In the official version, a criminal group opposed to the group of El Chemis, detained him, punched, then told the authorities. Perhaps things occurred in that way, perhaps they are telling the truth. But instead of giving the news, the army came out to show off the trophy. The pressure of the Sicilia case weighed more than respect for a human being, even the most miserable of humans.It's also kind of an odd case on which to focus indignation for the army's lack of respect for the suspects, given the much more alarming cases documented elsewhere.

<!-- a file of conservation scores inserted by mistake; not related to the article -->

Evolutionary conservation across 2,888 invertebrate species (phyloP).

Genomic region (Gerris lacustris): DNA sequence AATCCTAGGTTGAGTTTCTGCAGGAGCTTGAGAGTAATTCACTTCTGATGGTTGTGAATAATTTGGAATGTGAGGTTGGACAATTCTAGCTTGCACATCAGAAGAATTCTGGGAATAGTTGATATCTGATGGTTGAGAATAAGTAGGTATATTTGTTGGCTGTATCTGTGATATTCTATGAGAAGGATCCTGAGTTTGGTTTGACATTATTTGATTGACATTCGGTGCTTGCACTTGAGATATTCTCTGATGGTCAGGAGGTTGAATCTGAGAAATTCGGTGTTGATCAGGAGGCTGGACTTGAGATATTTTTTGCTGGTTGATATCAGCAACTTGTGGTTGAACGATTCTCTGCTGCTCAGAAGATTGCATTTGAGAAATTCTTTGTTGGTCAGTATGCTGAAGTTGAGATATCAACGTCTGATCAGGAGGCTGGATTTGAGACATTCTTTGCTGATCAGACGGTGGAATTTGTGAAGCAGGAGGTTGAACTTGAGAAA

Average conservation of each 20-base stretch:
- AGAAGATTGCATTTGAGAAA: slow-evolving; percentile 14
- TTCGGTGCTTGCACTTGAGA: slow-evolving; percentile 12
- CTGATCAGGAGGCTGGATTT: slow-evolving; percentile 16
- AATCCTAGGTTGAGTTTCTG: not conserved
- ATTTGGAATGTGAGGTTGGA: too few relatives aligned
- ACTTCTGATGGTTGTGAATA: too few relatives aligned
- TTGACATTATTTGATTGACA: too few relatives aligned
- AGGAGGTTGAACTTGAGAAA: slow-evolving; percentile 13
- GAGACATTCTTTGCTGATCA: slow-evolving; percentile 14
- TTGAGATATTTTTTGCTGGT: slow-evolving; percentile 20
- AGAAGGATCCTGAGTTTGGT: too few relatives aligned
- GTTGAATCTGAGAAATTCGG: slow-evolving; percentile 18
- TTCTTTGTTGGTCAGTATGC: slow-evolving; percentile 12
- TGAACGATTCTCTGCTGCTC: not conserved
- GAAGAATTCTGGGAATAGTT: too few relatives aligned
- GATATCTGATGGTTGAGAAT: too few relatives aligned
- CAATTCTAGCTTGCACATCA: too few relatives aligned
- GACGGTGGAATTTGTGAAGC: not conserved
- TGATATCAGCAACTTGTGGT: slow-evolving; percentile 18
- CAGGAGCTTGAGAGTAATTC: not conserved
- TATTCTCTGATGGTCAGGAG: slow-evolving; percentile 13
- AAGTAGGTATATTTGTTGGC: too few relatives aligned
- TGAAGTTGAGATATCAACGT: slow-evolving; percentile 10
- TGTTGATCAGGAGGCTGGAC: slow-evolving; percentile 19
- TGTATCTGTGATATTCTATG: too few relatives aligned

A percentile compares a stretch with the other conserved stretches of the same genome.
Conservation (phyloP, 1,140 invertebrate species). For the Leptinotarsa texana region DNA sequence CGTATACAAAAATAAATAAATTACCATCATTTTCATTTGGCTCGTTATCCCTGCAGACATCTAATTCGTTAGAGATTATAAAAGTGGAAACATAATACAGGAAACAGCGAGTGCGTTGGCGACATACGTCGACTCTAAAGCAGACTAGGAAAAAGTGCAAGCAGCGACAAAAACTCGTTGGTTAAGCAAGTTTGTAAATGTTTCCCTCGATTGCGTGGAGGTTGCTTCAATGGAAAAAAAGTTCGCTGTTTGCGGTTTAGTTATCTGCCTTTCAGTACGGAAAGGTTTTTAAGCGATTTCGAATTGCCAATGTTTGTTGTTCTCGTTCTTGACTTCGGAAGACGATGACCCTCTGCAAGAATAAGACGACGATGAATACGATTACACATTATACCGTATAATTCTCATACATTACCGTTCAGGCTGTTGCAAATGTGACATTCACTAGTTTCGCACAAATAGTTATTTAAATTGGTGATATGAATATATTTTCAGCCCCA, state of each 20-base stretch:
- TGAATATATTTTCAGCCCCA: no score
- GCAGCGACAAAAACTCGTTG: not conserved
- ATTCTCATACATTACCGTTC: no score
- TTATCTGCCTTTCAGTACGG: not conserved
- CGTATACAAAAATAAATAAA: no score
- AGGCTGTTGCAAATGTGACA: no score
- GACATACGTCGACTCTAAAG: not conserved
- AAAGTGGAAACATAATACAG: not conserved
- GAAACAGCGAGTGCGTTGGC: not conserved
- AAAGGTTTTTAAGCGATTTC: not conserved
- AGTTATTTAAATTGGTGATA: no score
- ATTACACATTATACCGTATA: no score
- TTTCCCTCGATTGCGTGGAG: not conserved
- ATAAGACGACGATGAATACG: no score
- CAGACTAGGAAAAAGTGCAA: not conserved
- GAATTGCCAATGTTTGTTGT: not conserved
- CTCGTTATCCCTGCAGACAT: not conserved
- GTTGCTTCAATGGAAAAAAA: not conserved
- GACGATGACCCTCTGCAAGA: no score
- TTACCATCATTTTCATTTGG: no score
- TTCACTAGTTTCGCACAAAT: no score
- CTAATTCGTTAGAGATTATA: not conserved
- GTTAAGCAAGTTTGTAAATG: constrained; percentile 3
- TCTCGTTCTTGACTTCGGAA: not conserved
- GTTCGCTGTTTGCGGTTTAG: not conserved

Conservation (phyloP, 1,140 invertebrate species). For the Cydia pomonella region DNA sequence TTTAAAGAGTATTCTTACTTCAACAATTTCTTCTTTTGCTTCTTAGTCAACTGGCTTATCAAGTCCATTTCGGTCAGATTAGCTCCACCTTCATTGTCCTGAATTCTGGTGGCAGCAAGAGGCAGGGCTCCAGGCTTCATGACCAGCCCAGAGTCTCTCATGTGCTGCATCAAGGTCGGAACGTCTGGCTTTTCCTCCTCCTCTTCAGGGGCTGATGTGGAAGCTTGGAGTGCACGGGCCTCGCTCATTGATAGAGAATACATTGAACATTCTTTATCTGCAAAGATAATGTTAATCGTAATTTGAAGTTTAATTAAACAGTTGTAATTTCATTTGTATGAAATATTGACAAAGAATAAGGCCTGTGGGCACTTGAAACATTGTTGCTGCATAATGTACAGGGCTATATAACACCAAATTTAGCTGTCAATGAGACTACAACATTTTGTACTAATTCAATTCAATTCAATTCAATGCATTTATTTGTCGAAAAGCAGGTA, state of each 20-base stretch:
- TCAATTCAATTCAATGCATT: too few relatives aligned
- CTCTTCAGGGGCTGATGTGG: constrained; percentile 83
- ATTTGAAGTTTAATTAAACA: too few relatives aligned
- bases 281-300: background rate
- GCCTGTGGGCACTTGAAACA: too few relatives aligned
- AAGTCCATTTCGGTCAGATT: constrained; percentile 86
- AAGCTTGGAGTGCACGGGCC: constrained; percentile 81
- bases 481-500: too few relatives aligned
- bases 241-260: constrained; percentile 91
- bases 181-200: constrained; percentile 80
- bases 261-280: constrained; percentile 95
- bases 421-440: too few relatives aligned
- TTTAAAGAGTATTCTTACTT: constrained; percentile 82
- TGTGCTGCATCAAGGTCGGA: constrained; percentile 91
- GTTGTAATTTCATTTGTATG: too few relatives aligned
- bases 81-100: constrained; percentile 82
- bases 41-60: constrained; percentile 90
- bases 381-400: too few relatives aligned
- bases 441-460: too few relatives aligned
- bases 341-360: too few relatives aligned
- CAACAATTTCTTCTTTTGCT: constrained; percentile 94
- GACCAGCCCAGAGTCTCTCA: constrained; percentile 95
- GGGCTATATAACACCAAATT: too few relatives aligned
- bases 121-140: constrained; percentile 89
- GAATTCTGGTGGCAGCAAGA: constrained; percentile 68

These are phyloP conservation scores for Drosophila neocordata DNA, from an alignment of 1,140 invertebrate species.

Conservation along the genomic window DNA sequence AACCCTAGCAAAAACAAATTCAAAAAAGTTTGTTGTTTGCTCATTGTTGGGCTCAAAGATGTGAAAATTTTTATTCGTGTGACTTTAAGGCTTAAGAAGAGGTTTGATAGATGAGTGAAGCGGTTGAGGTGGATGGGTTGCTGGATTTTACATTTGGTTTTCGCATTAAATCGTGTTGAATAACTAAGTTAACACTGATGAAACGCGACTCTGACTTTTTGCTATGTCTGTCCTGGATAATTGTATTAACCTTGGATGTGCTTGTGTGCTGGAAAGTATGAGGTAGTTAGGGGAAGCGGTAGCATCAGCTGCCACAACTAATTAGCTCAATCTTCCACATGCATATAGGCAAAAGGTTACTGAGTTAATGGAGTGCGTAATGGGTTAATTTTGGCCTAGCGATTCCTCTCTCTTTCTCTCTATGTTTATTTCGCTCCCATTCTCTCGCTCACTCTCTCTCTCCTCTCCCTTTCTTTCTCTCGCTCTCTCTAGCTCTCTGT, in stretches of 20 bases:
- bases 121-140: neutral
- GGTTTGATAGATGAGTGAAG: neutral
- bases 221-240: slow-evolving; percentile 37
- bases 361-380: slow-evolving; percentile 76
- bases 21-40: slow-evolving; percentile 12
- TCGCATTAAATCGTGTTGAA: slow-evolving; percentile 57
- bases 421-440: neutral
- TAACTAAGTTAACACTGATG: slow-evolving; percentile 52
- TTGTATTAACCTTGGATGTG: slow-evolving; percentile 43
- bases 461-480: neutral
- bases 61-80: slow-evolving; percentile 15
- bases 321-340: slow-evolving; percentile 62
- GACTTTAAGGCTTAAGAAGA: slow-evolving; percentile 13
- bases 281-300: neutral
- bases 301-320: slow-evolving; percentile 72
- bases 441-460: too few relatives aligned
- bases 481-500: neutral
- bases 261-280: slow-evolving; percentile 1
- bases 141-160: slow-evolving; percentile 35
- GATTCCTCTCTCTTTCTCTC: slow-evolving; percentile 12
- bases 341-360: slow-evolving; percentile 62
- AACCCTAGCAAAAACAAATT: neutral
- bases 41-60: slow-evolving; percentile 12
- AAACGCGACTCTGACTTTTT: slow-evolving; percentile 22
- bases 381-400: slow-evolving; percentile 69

Showing off a tortured guy justifies the methods and forms of the criminals. Who cares if they have mistreated him, if the essential thing was to show him defeated and humiliated. If the essential thing was to demonstrate efficiency and power.
Wednesday, April 20, 2011
Perps on Parade
This comment from Ciro Gómez is the first time that I remember reading a criticism from a Mexican commentator about the government's habit of parading arrestees in front of the camera: